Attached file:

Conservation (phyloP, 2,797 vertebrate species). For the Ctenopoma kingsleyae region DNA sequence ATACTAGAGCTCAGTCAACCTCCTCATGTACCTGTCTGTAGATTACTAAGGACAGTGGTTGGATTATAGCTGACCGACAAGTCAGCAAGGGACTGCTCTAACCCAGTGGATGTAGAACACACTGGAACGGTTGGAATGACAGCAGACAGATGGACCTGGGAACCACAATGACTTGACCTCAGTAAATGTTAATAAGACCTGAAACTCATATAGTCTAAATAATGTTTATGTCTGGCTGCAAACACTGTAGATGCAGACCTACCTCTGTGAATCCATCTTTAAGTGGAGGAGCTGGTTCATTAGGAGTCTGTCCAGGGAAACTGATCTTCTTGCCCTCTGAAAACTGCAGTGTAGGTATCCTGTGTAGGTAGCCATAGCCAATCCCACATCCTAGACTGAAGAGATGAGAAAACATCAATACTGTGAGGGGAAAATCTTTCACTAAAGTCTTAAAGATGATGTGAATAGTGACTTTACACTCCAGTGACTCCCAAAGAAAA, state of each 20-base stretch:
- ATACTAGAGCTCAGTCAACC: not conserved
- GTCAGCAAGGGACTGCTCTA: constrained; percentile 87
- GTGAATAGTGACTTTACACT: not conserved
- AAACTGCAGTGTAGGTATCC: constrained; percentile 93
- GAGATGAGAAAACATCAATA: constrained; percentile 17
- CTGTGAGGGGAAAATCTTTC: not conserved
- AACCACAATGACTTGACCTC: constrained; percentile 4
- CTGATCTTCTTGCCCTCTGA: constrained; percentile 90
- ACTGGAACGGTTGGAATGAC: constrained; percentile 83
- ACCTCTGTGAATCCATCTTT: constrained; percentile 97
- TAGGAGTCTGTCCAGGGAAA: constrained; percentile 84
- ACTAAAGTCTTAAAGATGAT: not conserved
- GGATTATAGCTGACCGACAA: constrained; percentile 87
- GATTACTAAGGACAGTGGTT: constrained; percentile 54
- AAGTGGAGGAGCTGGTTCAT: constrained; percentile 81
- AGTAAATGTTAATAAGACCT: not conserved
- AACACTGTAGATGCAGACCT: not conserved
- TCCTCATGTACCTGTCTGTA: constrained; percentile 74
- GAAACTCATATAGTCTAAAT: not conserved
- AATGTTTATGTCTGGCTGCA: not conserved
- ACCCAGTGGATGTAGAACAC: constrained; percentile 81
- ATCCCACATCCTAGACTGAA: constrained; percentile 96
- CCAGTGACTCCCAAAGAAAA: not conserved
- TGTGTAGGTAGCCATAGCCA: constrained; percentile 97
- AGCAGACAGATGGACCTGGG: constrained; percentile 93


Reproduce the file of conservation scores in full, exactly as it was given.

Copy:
Conservation (phyloP, 2,797 vertebrate species). For the Ctenopoma kingsleyae region DNA sequence ATACTAGAGCTCAGTCAACCTCCTCATGTACCTGTCTGTAGATTACTAAGGACAGTGGTTGGATTATAGCTGACCGACAAGTCAGCAAGGGACTGCTCTAACCCAGTGGATGTAGAACACACTGGAACGGTTGGAATGACAGCAGACAGATGGACCTGGGAACCACAATGACTTGACCTCAGTAAATGTTAATAAGACCTGAAACTCATATAGTCTAAATAATGTTTATGTCTGGCTGCAAACACTGTAGATGCAGACCTACCTCTGTGAATCCATCTTTAAGTGGAGGAGCTGGTTCATTAGGAGTCTGTCCAGGGAAACTGATCTTCTTGCCCTCTGAAAACTGCAGTGTAGGTATCCTGTGTAGGTAGCCATAGCCAATCCCACATCCTAGACTGAAGAGATGAGAAAACATCAATACTGTGAGGGGAAAATCTTTCACTAAAGTCTTAAAGATGATGTGAATAGTGACTTTACACTCCAGTGACTCCCAAAGAAAA, state of each 20-base stretch:
- ATACTAGAGCTCAGTCAACC: not conserved
- GTCAGCAAGGGACTGCTCTA: constrained; percentile 87
- GTGAATAGTGACTTTACACT: not conserved
- AAACTGCAGTGTAGGTATCC: constrained; percentile 93
- GAGATGAGAAAACATCAATA: constrained; percentile 17
- CTGTGAGGGGAAAATCTTTC: not conserved
- AACCACAATGACTTGACCTC: constrained; percentile 4
- CTGATCTTCTTGCCCTCTGA: constrained; percentile 90
- ACTGGAACGGTTGGAATGAC: constrained; percentile 83
- ACCTCTGTGAATCCATCTTT: constrained; percentile 97
- TAGGAGTCTGTCCAGGGAAA: constrained; percentile 84
- ACTAAAGTCTTAAAGATGAT: not conserved
- GGATTATAGCTGACCGACAA: constrained; percentile 87
- GATTACTAAGGACAGTGGTT: constrained; percentile 54
- AAGTGGAGGAGCTGGTTCAT: constrained; percentile 81
- AGTAAATGTTAATAAGACCT: not conserved
- AACACTGTAGATGCAGACCT: not conserved
- TCCTCATGTACCTGTCTGTA: constrained; percentile 74
- GAAACTCATATAGTCTAAAT: not conserved
- AATGTTTATGTCTGGCTGCA: not conserved
- ACCCAGTGGATGTAGAACAC: constrained; percentile 81
- ATCCCACATCCTAGACTGAA: constrained; percentile 96
- CCAGTGACTCCCAAAGAAAA: not conserved
- TGTGTAGGTAGCCATAGCCA: constrained; percentile 97
- AGCAGACAGATGGACCTGGG: constrained; percentile 93